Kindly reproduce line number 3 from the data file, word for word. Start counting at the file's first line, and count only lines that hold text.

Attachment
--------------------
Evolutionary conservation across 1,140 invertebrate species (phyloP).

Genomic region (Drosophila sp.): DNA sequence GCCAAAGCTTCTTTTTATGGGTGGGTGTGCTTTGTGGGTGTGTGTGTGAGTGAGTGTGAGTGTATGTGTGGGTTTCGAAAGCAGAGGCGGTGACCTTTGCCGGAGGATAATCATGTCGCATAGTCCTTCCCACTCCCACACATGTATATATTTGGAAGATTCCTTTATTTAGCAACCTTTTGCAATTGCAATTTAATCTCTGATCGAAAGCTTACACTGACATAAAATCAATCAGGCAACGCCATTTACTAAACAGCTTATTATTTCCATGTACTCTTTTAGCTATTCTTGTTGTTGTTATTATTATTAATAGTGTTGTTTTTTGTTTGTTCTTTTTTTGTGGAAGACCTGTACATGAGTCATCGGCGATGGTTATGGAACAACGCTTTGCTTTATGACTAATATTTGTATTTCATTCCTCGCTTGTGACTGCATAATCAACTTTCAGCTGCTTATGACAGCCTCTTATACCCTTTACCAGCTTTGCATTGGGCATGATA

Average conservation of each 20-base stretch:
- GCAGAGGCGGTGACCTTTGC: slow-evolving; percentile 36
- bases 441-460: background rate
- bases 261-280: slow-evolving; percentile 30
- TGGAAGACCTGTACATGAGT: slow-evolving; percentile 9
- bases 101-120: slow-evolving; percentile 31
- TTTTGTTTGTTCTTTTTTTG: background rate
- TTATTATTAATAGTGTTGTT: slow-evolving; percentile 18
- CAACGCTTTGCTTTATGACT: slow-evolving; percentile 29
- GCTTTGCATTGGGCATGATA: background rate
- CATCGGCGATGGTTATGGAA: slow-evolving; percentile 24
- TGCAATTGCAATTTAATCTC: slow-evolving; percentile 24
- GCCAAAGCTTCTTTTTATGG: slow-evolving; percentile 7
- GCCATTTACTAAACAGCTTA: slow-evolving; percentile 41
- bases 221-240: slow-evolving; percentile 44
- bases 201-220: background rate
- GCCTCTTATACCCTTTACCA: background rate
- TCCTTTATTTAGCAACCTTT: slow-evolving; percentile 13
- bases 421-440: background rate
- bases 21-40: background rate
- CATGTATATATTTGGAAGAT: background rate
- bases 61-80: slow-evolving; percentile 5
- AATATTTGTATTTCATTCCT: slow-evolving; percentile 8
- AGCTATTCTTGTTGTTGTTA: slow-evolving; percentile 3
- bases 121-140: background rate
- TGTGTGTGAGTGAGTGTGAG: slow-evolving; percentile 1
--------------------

Average conservation of each 20-base stretch: